You can find motors everywhere, at electronic
stores, radio repair shops, or even in you old broken tape player. Most
of these motors can be used with the GoGo board.
Different kinds of motors you can find
The important thing to know is the motor's rated
voltage. As I've mentioned in the previous section, it is best to match
this voltage with the output voltage from the GoGo board (9V). If you
buy motors, you should obviously ask for the 9V ones. But if
you have motor that is impossible to identify the voltage, there is no
reason not to try it. Here is what you should do:
Tinkering with Your
Follow these steps if you
use a motor that needs less voltage than what the GoGo board gives (9V)
or if you don't know how much voltage your motor needs.
||Solder leads to the motor
||Connect the motor to the output
port on the GoGo board.
Turn on the motor
for a short
amount of time and see how the motor works.
Caution: Don't leave the motor on for too long,
as the motor could burn if its operating voltage is much lower than
what it is getting.
||If the motor doesn't turn, that
means it requires more voltage than that the GoGo board can give. In
this case, I would suggest you find another motor (unless you want
to drive it with a
||If the motor turns too fast,
that probably means we are giving it too much voltage.
In this case, run one of the wires through a
You should start with a resister value in
between 100-1000 Ohms.
||Observe again, and reduce the
resistance until you are satisfied with what you see. The resistance
can go down to as low as 10 Ohms. Resisters can heat up. So, be
Note: you can use a potentiometer (variable resister)
instead of the resister to speed up the process, as you can change
the resistance without having to physically replace the resister.
Once you have determined the right resistance
value, you can solder everything properly.
Example of a motor with a power limiting
When driving an inductive load such as motors, the
load sometimes generate noise back to the board. This noise can mess-up
the power of the board causing it to halt or reset. If this happens, you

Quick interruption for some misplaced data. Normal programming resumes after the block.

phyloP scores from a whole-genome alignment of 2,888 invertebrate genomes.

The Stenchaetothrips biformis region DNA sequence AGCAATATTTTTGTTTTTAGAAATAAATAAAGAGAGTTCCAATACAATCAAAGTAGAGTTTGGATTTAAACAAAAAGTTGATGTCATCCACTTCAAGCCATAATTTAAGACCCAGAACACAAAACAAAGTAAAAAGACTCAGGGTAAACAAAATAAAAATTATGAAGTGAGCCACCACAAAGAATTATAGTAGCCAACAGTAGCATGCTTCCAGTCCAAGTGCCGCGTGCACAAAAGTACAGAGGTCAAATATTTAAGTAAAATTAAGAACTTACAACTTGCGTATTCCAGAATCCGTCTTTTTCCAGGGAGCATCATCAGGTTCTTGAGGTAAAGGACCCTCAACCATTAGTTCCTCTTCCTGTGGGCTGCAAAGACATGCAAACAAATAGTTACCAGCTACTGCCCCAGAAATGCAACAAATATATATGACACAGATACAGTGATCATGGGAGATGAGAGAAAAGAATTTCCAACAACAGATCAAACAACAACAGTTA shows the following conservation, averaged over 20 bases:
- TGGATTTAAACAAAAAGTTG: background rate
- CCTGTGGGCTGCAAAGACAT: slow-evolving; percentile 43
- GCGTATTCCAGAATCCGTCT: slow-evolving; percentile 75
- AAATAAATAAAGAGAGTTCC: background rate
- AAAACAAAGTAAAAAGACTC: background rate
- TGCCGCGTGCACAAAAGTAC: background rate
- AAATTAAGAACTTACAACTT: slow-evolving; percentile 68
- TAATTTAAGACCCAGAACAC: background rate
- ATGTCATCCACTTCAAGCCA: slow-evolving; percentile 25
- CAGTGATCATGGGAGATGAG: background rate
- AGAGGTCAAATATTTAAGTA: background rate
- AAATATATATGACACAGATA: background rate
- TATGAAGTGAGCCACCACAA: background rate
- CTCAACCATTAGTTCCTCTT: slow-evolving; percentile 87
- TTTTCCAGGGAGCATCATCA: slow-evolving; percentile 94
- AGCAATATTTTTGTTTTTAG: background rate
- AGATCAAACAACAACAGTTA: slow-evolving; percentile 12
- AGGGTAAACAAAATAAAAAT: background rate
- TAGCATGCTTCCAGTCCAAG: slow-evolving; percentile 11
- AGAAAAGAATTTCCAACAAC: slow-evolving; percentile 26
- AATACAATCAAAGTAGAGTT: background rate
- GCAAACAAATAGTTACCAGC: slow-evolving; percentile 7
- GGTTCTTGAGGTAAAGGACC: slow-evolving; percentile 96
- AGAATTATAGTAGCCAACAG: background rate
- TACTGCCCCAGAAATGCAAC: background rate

need to add a small capacitor across the motor leads.
A typical bypass capacitor size is 0.1uF (0.1 Micro
Farad). Don't use polarized capacitors (i.e. ones that have one lead
longer than the other).
*Note that GoGo board 1.5 and higher has built-in bypass capacitors on
A motor with a bypass capacitor (blue).
First of all, lamps in this case are much smaller
than the ones you see on the ceiling or in your desk lamp. If you want
to control those high power devices, you need to use
relays. Here we
are going to focus on small light bulbs and LEDs.
in the same way as motors, you should try to use
lamps that are rated at the same voltage as the output from the GoGo
board (9V). If they uses less voltage, you need resisters. Unlike
motors, lamps are more fragile than motors. So, you should never test a
lamp without a resister.
LED (Light Emitting Diode)
LEDs are similar to lamps but the light you
get is much more directional. LEDs also consumes less power. Thus, they
definitely need a resister to reduce the power from the GoGo board. You
should try something between 500-2000 Ohms.
Summary: thinker with you lamps and LEDs the same way you do
with motors, but NEVER try your lamps without a resister.
Relays are very useful
when you want to turn on or off high power devices (i.e. desk lamps,
TVs, water pumps, etc). They are basically high-power switches that you
can control with the GoGo board.
The following diagram gives you a basic idea of
how a relay works. You connect the output from the GoGo board to point 1
and 2. This controls the magnetic switch that physically connects
point 3 and 4 together. It is point 3 and 4 to which you connect one of
the high power leads.
[A relay diagram]
Wiring a relay circuit
Caution: Let me first remind you that you are about to
work with very high voltage. Please make sure there are no bare
wires left anywhere on the circuit. Never allow children to work
with relays without a supervisor.
Relays come in many shapes, but the most commonly
used relays comes in a rectangle box with five pins, as shown in the
[ image of a five pin relay -
map pin 1,2,3,4]
Here are examples of other
layouts that are commonly found.
[ image of
other kinds of relay - map pin 1,2,3,4]
following diagram shows an example of a typical relay circuit.
[ Relay circuit]
can use a simple extension cord for the high power wires. Cut one
of the wires and solder it to the relay.
diagram showing how to cut the extension cord ]
It is a good idea to solder the relay and the
connections onto a perf board. Then you should screw the perf board onto
a piece of wood or plastic. This way, you can hide away all the
[ illustration of relay,
perf board, wood base]
An example of a finished relay switch
Testing the Relay
Plug the control wires (1,2) into an output port on
the GoGo board. Then, turn the port on (using any one of the software
libraries - see download page).
You should hear the relay "click." Turn it off and the relay should
click again. If this doesn't happen, check the connection and the solder
on the purf board.
Then, plug the high power wire into an outlet and
plug a lamp (or any other electrical device) to the outlet on the other
end of the wire. Now, turn the output port on once again. This should
turn on the lamp.
[image illustrating the